moderate asthma [19]. In addition, home peak-flow readings are unreliable as a diagnostic tool because of poor technique and compliance [20,21]. The diagnosis of asthma, particularly in a primary-care setting, is often based largely on symptoms and home peak-flow readings, and is therefore likely to be inaccurate in many cases, although there are virtually no studies examining this important issue [22]. Indeed, there is a tendency to be nihilistic about establishing an accurate diagnosis of asthma, with some authorities viewing asthma as an illdefined syndrome that is difficult to diagnose objectively [23]. We believe that this is incorrect. While there is currently no ‘ gold standard ’ for the diagnosis of asthma, our approach is to accept the diagnosis where a person has consistent symptoms, a less than 10-pack-year smoking history, and either directly demonstrable reversibility in FEV or peak flow of greater than 20 %, " and\or a Pc (provocational concentration causing a #! 20 % fall in FEV ) of less than 4 mg\ml. In borderline " cases, for example where the Pc is between 4 and #! 8 mg\ml without obvious reversibility, the presence of sputum eosinophilia ( 3 %) is helpful in confirming the diagnosis. In a recent analysis of the sensitivity and specificity of Pc , sputum eosinophilia and measurement #! of variable airflow obstruction (either by home peakflow monitoring or direct reversibility), Pc was the #! most useful test, with a sensitivity and specificity greater than 90 %, followed by the sputum eosinophilia [24]. AHR is perhaps the most distinctive physiological abnormality in asthma [25]. It is clear that, within this diagnostic framework, there are a number of phenotypes. These can be classified according to clinical features, presumed aetiology, or the pattern of inflammation (see Table 1). The extent to which these phenotypes represent different diseases with a similar physiological outcome, or a single disease with a variable aetiology and presentation, is uncertain. On current evidence their similarities in both patho# 2002 The Biochemical Society and the Medical Research Society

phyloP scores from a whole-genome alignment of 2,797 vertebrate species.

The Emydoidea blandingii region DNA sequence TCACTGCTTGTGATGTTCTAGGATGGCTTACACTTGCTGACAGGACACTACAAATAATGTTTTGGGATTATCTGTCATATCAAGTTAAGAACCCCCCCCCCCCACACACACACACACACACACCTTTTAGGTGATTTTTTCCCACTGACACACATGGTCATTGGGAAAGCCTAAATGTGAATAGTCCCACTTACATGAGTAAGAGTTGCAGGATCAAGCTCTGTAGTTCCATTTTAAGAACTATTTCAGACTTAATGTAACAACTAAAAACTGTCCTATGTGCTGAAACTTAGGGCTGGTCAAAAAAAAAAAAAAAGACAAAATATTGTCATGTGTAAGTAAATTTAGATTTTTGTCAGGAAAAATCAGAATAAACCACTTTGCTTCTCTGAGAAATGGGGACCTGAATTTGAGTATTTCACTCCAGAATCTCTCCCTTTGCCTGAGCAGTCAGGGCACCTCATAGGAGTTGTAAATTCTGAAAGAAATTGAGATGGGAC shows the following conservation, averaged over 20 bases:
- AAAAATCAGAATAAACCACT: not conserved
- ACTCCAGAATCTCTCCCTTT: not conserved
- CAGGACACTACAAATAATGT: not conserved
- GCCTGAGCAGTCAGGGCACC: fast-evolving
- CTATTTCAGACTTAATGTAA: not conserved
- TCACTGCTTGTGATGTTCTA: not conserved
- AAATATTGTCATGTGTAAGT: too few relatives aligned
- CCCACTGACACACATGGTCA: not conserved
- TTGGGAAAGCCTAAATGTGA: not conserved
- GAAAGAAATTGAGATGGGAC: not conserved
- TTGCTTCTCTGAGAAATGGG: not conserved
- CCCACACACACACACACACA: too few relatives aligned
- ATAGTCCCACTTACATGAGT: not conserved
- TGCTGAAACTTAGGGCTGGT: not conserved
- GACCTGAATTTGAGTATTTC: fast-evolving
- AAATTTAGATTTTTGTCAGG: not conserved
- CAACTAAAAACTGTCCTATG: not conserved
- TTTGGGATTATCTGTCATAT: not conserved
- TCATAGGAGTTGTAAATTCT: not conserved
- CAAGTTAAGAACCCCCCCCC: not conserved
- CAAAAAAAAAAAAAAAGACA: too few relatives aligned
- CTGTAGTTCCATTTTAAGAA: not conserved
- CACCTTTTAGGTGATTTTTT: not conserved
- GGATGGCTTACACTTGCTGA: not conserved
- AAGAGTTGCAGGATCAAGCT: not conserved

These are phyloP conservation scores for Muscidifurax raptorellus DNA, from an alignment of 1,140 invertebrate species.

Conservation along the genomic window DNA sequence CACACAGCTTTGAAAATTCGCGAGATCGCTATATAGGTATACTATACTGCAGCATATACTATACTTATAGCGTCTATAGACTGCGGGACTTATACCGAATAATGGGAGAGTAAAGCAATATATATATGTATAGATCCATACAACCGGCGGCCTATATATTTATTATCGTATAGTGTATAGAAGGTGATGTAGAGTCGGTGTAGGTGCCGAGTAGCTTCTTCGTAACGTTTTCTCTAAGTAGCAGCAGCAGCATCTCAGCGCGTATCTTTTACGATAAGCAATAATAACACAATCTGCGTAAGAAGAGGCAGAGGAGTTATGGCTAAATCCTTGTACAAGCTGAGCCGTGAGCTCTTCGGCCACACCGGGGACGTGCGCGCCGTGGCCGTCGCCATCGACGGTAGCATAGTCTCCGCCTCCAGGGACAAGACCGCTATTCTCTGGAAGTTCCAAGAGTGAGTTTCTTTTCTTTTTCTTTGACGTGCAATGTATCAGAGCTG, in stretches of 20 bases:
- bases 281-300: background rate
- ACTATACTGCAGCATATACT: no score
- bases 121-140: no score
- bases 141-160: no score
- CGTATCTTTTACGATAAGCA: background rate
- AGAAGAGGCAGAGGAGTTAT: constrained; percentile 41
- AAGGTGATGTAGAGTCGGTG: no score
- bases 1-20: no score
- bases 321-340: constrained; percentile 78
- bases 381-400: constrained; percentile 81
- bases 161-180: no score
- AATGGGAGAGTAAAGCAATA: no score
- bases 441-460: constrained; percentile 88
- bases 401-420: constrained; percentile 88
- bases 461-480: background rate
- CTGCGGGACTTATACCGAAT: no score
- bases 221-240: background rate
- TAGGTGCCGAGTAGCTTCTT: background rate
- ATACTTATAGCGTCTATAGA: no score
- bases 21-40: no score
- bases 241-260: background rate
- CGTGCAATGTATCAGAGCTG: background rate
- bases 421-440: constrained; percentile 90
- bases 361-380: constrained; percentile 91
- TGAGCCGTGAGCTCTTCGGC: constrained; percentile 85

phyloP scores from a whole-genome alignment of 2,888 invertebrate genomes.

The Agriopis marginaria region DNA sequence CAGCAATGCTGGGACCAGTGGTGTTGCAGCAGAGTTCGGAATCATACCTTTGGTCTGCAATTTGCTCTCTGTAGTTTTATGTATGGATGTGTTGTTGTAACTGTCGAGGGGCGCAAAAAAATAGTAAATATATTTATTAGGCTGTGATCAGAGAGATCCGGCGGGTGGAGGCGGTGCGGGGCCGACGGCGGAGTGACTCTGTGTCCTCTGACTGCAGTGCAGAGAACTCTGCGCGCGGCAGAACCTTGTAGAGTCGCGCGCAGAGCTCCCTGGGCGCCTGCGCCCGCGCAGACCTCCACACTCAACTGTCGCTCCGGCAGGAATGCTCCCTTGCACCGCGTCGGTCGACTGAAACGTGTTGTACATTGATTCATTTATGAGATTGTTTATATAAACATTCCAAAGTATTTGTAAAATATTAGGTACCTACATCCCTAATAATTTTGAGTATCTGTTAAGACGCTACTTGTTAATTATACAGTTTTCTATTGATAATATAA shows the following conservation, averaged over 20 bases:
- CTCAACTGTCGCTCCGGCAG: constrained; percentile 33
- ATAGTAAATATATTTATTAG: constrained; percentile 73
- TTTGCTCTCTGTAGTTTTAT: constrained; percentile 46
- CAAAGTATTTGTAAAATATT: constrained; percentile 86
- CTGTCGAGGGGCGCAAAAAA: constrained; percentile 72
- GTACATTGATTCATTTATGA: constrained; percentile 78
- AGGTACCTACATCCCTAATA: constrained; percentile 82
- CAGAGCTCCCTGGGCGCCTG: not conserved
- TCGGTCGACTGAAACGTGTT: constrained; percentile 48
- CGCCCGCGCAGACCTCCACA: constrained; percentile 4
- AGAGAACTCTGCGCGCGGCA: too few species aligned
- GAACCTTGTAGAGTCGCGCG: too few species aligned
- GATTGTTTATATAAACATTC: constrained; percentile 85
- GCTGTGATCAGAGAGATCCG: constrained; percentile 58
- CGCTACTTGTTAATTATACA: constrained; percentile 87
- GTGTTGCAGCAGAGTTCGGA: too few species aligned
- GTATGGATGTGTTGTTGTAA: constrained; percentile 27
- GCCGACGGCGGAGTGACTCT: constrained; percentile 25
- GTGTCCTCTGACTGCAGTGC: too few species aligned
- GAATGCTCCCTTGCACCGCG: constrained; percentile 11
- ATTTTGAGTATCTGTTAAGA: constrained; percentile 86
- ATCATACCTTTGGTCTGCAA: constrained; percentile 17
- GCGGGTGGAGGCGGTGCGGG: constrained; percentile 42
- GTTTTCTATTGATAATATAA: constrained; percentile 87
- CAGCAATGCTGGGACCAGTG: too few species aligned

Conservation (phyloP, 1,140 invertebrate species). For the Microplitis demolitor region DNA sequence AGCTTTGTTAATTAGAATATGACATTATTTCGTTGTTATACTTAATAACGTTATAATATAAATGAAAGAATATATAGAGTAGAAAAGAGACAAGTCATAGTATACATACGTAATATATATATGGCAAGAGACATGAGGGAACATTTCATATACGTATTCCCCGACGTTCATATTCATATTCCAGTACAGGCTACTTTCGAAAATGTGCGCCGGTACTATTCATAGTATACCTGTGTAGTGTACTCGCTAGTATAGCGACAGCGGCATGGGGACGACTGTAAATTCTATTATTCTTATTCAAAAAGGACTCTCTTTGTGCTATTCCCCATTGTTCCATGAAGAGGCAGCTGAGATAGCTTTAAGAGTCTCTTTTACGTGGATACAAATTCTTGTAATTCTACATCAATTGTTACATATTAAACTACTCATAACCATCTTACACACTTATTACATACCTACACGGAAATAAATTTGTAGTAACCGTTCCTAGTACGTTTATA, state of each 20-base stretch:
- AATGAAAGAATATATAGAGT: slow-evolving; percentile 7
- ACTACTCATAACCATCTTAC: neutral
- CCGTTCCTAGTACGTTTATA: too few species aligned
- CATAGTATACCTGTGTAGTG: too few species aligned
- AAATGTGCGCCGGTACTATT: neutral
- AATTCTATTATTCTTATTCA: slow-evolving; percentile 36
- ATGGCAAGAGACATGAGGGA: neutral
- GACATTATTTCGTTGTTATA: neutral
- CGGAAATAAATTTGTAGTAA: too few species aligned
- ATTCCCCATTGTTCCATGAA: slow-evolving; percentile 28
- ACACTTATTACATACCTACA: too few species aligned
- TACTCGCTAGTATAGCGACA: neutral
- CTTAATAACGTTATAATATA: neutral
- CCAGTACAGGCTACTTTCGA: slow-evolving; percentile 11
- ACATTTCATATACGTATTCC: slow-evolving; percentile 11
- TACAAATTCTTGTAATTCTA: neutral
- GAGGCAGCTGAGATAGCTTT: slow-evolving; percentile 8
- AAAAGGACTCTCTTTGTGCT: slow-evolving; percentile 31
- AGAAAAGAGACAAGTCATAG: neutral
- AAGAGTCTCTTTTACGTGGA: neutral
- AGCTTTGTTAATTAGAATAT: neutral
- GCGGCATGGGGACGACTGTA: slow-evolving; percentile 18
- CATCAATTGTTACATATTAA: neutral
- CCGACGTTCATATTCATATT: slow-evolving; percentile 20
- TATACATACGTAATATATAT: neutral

A. J. Wardlaw and others

Figure 2

Asthma is one of a number of overlapping obstructive airway diseases

While we envisage asthma as a single discrete disease, there are a number of other diseases and syndromes that overlap in terms of symptoms, pathology or physiology. A unifying hypothesis of asthma needs to explain the relationship with these other conditions. In this Figure the diseases that overlap with asthma include variable airflow obstruction as part of their pathophysiology, whereas the airway diseases that do not overlap, such as EB, are characterized by airway inflammation but without variable airflow obstruction. CF, cystic fibrosis. physiology and clinical features outweigh their differences. In some cases the disease patterns represent easily understood differences in severity. For example, nocturnal asthma is usually simply a feature of poor disease control. In other cases, for example where neutrophils predominate over eosinophils (‘ neutrophilic asthma ’), or extrinsic compared with intrinsic asthma, the differences may be more fundamental. Our view is that asthma is a single disease with a number of aetiologies linked by AHR, variable airflow obstruction and chronic mucosal inflammation, in the same way that bronchiectasis is a single disease with different causes linked around defective lung defences, or hypertension has a number of aetiologies linked by abnormalities in vascular smooth muscle physiology. As well as there being a number of different phenotypes within a diagnosis of asthma, there are several other airway diseases in which airway inflammation is associated with clinical and pathophysiological features that are seen in asthma, such as variable airflow obstruction, cough and wheeze (Figure 2). This is most obvious in COPD, where, as discussed above, reversible airflow obstruction is sometimes a prominent feature, particularly during exacerbations. Variable airflow obstruction is also a common feature of bronchiectasis [26]. In children, as well as some adults, virally induced wheeze overlaps with asthma in a still poorly understood manner [27]. In other conditions, airway inflammation occurs without AHR or variable airflow obstruction, for example EB and most cases of COPD. One can therefore conclude that bronchial inflammation can lead to two different outcomes : either episodic bronchoconstriction